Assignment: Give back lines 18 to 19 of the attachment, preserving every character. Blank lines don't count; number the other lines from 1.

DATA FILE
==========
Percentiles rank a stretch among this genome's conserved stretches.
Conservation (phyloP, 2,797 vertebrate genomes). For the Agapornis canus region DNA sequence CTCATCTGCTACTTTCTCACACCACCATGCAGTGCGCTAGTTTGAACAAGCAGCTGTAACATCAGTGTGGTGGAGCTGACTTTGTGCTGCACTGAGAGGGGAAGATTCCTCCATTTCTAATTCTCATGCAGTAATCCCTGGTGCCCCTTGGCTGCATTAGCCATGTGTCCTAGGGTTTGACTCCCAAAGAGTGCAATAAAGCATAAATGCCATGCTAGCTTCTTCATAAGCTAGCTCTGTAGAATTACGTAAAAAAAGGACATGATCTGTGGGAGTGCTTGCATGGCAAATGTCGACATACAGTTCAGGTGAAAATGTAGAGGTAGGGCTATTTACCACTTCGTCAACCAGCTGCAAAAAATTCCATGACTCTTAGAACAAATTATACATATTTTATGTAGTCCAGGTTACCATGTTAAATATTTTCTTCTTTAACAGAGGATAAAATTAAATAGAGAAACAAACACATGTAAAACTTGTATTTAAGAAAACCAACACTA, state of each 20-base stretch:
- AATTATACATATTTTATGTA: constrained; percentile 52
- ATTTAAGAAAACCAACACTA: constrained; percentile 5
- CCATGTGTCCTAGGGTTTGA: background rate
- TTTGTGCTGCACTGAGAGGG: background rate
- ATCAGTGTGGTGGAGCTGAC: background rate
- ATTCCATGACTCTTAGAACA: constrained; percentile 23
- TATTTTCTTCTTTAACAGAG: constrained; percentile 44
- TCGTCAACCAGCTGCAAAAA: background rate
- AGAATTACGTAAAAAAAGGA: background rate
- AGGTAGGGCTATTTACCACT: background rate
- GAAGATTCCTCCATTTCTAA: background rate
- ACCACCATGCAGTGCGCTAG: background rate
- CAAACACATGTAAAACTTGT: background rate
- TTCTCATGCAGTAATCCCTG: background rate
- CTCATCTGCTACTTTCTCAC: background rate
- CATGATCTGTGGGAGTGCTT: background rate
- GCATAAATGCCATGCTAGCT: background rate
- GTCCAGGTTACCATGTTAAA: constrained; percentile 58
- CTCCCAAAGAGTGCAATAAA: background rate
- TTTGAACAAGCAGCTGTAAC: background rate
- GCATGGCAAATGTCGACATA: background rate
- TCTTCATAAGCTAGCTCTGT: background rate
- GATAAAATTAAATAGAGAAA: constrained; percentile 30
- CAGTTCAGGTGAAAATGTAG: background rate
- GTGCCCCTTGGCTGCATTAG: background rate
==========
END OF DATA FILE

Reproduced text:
- CATGATCTGTGGGAGTGCTT: background rate
- GCATAAATGCCATGCTAGCT: background rate